In an historic decision by the Israeli Supreme Court of May 5, 2016, the Court denied the petition of a grandfather who alleged that the Rabbinical Court's decision to impose his son's child support obligation upon him infringed on his natural rights.
The petitioner's son had been declared a “mesarev get” (a person who willfully refuses to comply with the rabbinical court's direction to give or receive a Jewish bill of divorce, known as a “get”) by the local Rabbinical Court of the Jerusalem area. After the son's refusal, the Rabbinical Court attempted to sway the son to give his wife a get by using the classical rabbinic tools frequently utilized by Rabbinical Courts in Israel. These classical tools are called “harchakot d'rabeinu tam,” which are distancing measures designed to persuade a recalcitrant spouse to comply with the Rabbinical Court's directives, mainly through ostracizing him or her from the community.
However, these distancing measures did not resolve the recalcitrance, and the son fled to the Ukraine. So in July of 2015, the local Rabbinical Court of the Jerusalem area ordered the petitioner to pay 2000 New Israeli Shekels per month – the difference between his son's child support obligation and the amount that his son's wife was receiving in government assistance – explicitly in order to persuade the petitioner to pressure his son to give his wife a get.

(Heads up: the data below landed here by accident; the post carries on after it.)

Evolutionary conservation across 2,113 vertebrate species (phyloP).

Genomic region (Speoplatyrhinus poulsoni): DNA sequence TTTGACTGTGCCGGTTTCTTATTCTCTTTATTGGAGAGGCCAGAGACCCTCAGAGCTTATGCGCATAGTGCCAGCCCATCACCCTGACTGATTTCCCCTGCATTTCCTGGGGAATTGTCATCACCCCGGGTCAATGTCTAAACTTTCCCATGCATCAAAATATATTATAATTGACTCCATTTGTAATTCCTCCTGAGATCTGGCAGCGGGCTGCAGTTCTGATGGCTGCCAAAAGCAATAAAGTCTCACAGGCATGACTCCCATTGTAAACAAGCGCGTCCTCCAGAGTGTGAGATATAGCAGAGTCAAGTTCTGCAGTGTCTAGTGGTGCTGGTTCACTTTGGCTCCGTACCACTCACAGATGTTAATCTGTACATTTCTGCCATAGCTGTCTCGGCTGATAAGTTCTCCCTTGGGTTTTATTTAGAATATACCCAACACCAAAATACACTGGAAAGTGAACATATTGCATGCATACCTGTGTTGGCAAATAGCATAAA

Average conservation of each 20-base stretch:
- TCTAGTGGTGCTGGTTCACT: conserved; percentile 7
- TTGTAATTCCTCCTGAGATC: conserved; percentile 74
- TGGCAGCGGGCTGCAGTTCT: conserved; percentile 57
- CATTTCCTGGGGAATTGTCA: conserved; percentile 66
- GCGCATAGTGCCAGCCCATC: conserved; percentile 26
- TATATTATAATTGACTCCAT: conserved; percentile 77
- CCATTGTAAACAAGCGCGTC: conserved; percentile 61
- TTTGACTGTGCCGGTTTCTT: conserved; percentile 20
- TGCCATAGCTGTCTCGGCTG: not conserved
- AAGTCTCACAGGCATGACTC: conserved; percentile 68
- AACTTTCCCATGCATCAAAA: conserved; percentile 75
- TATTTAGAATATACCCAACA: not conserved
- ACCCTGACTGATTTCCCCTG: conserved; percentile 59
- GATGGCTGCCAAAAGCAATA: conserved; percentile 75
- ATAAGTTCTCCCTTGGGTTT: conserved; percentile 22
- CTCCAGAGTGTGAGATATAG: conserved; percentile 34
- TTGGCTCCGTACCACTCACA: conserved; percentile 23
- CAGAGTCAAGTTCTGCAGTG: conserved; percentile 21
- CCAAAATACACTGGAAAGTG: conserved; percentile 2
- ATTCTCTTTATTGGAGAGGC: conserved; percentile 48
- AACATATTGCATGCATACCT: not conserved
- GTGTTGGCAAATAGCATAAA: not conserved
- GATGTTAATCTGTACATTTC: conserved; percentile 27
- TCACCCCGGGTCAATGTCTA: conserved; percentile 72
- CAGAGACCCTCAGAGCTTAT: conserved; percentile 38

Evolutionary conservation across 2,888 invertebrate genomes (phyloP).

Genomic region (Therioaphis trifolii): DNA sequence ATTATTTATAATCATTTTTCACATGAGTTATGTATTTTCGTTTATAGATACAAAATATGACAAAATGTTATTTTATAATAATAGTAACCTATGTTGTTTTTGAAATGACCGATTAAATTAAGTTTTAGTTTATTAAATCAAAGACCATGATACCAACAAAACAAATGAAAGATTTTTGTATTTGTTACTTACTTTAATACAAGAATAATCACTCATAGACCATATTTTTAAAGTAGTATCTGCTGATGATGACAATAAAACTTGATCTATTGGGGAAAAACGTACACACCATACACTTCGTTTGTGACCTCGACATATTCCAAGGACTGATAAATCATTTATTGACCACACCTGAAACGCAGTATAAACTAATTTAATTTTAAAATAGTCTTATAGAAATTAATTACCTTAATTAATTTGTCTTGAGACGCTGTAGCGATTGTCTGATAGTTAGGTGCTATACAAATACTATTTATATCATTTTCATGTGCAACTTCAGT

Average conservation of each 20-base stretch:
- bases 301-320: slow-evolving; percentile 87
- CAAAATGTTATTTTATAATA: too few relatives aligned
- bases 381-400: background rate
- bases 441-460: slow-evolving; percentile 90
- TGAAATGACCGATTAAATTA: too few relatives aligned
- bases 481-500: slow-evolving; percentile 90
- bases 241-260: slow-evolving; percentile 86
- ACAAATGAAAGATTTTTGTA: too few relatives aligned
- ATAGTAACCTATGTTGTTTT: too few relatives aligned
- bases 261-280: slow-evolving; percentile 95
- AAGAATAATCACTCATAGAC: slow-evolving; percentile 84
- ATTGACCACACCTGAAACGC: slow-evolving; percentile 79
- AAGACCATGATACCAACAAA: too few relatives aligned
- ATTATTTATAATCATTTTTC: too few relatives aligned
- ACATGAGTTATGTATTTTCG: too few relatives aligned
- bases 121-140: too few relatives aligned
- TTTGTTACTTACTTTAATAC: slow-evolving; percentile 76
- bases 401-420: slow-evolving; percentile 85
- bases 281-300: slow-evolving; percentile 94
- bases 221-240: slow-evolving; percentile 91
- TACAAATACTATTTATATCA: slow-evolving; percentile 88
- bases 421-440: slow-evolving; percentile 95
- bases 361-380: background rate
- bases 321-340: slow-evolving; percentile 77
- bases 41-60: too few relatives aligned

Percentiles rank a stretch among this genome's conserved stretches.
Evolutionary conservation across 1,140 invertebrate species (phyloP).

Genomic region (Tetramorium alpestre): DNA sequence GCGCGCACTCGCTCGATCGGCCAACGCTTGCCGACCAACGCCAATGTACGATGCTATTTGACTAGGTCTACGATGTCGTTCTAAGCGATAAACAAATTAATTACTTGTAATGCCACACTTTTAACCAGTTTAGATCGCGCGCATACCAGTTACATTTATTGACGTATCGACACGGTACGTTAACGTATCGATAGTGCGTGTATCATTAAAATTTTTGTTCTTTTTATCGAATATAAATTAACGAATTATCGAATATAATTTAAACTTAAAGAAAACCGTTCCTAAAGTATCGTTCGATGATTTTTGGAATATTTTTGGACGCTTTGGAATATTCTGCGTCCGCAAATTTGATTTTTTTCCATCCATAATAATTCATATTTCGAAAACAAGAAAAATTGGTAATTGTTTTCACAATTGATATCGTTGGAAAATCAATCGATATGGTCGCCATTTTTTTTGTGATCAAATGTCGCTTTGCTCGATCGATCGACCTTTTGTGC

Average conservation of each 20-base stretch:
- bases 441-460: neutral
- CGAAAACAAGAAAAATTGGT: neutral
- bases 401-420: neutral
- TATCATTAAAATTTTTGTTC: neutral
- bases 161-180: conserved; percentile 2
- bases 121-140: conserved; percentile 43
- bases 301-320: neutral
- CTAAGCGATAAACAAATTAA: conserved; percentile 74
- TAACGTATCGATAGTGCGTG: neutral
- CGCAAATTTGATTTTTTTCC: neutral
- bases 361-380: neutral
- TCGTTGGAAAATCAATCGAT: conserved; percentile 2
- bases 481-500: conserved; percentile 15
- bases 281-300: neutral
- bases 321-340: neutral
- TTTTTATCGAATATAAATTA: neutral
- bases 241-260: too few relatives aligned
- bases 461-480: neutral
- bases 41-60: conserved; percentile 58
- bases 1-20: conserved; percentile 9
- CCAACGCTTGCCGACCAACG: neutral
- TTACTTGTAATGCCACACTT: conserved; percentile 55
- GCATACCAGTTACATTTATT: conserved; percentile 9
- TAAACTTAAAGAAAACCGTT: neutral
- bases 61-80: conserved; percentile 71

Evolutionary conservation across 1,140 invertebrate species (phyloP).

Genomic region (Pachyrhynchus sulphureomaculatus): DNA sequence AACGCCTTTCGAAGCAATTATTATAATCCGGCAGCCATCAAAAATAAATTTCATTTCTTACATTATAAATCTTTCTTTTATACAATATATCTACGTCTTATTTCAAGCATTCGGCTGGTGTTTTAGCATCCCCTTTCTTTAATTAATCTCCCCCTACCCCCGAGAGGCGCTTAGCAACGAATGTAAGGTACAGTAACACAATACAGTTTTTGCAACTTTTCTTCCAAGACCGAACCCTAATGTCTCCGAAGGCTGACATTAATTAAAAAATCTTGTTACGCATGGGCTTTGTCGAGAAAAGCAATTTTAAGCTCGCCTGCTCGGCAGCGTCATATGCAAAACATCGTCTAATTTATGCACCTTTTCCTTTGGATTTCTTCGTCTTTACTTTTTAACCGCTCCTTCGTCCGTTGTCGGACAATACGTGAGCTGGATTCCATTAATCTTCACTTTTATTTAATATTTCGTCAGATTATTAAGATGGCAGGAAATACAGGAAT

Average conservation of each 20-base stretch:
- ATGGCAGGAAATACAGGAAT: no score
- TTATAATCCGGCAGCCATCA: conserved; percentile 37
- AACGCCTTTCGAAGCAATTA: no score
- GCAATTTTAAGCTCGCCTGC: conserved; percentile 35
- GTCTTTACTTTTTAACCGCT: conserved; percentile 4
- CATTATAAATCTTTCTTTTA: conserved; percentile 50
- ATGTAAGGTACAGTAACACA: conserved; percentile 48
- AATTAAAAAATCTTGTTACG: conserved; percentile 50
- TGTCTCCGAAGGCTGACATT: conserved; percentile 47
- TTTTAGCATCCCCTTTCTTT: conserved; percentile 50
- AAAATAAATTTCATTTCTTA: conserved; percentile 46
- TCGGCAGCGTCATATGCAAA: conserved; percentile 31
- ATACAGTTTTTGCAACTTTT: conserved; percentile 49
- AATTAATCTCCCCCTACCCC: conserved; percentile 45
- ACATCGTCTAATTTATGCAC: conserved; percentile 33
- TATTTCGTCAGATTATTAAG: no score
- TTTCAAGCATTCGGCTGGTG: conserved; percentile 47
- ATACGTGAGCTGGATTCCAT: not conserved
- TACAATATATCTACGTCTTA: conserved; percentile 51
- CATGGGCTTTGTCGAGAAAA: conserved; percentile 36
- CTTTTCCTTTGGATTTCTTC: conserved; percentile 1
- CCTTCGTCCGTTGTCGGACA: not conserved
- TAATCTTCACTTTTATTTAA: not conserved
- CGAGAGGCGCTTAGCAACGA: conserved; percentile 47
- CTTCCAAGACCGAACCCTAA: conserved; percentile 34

The petitioner appealed the local Rabbinical Court's decision to the High Rabbinical Court, which affirmed the lower court's decision. The petitioner then appealed the High Rabbinical Court's decision to the Israeli Supreme Court – the highest court in Israel. As the Supreme Court Justices pointed out in this decision, the Supreme Court does not generally sit in review of the High Rabbinical Court. However, the Supreme Court will hear certain extreme applications where there is proof that the Rabbinical Court exceeded its authority and infringed on the natural rules of justice. However, in reviewing the petitioner's appeal, the Supreme Court found that the appeal should be denied for failure to pinpoint any defect in the Rabbinical Court judgment. The Supreme Court found that if the petitioner had factual claims to address (such as whether the Rabbinical Courts had taken his low income into account when rendering their decisions) he could choose to address that question with the Rabbinical Courts.
Although measures like holding a grandparent responsible for a child's failure to pay his or her support obligation are prohibited in the United States by constitutional principles, this is an interesting development in the analysis of addressing the issue of recalcitrance in Jewish divorce. Of particular relevance to this line of thinking, another local Rabbinical Court recently imprisoned the father of a man who was likewise mesarev get as well as in significant child support arrears. The Israeli Courts have now taken more aggressive action against though that do not give a Get.
*Mindy Fersel, Esq. of the firm assisted in the preparation of this blog
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